It’s been nearly three weeks since former Penn State University assistant football coach Jerry Sandusky was found guilty on 45 of 48 counts of child abuse-related charges. And it’s been a week since an investigation found that other officials at PSU either helped to cover up the abuse or ignored it.
Sandusky is now facing 442 years in prison.
Mark Fairchild, executive director of the National Association of Social Workers (NASW) Indiana Chapter, said there is a stigma with cases such as the one at PSU because it is “after the fact.” Oftentimes, he said, once a victim reaches adulthood, people feel as if there is nothing that can be done.
“This has clearly reversed that thinking,” Fairchild said. “Public wise, there were three chief elements that came back from this. One is that this was a very well-liked public persona, and it’s hard for them to visualize him being convicted for something so heinous. Several of the victims, by the time this had gone to trial, had gone onto adulthood. A lot of times there’s this thought that there’s some kind of statute or because I’d gone so long before speaking out, there’s nothing I can do to get real prosecution out of this. And then lastly you did have male victims and generally it’s harder (for the public) to see them as true victims, and on all three of those counts those stigmas didn’t seem to play a part at all in the way the jury judged Jerry Sandusky and that’s huge because all three of those stigmas were previously at-risk factors for not bothering to report in the first place. There were perceptions of not being taken seriously, and now they know they will be.”
Jennifer Hill of Prevent Child Abuse Hendricks County (PCAHC) said she was pleased that Sandusky was made an example of, in spite of the power he had wielded in the community.
“This was a big stand against child abuse,” she said of the verdict. “It let the public know that if you are accused of this and it goes to trial and you are convicted, it will be a lengthy term. This wasn’t just your ordinary, typical person ... not even your regular high school football coach. This was someone that was an icon and someone that for a long time did not get brought down. The fact that the public and possible victims might see that this person who was seen as a god is now going to prison for this, yes, it might give them some hope that they can get justice out of their situation.”
Tammi Jessup, executive director of Mental Health America of Hendricks County who also works with PCAHC, pointed out the residual effects that can come from this. She said it can be empowering to potential victims as well as an educational process that should come with reporting potential abuse.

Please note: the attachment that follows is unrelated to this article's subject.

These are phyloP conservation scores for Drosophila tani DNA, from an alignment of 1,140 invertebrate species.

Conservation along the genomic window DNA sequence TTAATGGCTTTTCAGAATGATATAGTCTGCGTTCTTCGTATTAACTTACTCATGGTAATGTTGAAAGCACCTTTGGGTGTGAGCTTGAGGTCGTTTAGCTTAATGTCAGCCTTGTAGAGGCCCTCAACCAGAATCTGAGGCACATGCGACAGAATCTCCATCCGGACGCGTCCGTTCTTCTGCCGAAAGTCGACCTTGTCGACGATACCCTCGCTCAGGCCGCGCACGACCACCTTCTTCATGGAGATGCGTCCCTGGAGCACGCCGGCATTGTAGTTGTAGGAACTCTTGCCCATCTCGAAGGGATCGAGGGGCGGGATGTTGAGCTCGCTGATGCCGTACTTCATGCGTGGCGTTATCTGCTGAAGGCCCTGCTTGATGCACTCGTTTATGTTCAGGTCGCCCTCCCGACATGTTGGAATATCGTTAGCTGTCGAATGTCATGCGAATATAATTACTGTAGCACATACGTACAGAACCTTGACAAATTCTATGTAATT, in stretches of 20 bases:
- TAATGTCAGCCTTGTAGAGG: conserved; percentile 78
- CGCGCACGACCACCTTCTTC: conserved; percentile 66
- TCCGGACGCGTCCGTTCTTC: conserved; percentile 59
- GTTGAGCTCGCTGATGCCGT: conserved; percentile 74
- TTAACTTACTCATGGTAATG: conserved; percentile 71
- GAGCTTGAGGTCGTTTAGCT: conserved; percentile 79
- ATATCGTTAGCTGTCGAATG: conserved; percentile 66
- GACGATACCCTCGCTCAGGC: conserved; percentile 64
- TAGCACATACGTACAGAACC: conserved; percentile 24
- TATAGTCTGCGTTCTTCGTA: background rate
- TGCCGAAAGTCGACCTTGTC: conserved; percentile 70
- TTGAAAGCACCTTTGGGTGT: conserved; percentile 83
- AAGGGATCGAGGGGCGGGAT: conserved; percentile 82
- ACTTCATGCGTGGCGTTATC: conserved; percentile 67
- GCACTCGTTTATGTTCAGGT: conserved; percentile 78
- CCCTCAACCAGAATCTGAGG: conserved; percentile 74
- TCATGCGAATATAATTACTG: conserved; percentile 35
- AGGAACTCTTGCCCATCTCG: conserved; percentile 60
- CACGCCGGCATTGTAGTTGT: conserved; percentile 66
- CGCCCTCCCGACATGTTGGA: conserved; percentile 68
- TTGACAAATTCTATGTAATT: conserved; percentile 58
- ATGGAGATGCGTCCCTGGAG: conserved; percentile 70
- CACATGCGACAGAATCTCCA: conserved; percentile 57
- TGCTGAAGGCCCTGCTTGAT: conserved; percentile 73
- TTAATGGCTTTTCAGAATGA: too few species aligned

“The change that we hope to see is that people will report, which a few people did, but they reported it and saw it still going on and didn’t do it further,” Jessup said. “If you’re going to protect children from abuse, you need to report until you see an investigation is going on or that you know it’s been looked into.”
Indiana has a law that requires those who potentially know of child abuse to report it further, different from Pennsylvania law that says that the potential abuse must at least be reported to a supervisor. Fairchild says that is unacceptable.
“Penn State clearly didn’t teach individual responsibility for those that should have reported this at all levels,” he said. “They instead had a system that suggested that if you saw this, there’s a person you mention it to and it’s gone, and if you’re in a certain position it’s not to be looking after it at all. They were going after state laws there, and regardless of what your state laws do and don’t enforce, institutions need to be making sure they bestow individual responsibility with all of their staff persons, which means if you go up the chain and there’s not a response, you feel morally obligated to do something to make sure it stops. You make the report directly, you contact law enforcement, child services, and you feel you have a duty to protect children. The system they put in place watered down quite a bit the feelings of individual responsibility.”
Fairchild said there is a national program called Stewards of Children, which is set up to help identify sexual abuse of children. It’s a two- to three-hour program that is available to any groups interested. He said NASW is happy to do presentations on it in an effort to educate.
“There’s a lot of good info on signs to look for, like if you’re a church youth leader you shouldn’t be meeting in rooms alone with people,” he said. “Doors should be open, windows in the rooms, and there should be an ability for someone to see what’s going on at all times.
“I think we’re seeing institutions getting curious about the fact that they might need to be doing better than they are. A lot more are questioning if they are going beyond the laws and wondering if they’re in a good place as far as policy goes, asking us to audit their policy and look at what’s going on through training like Stewards of Children.”
For more information on the Stewards of Children program, contact Jessup by e-mailing to email@example.com or calling 272-0027.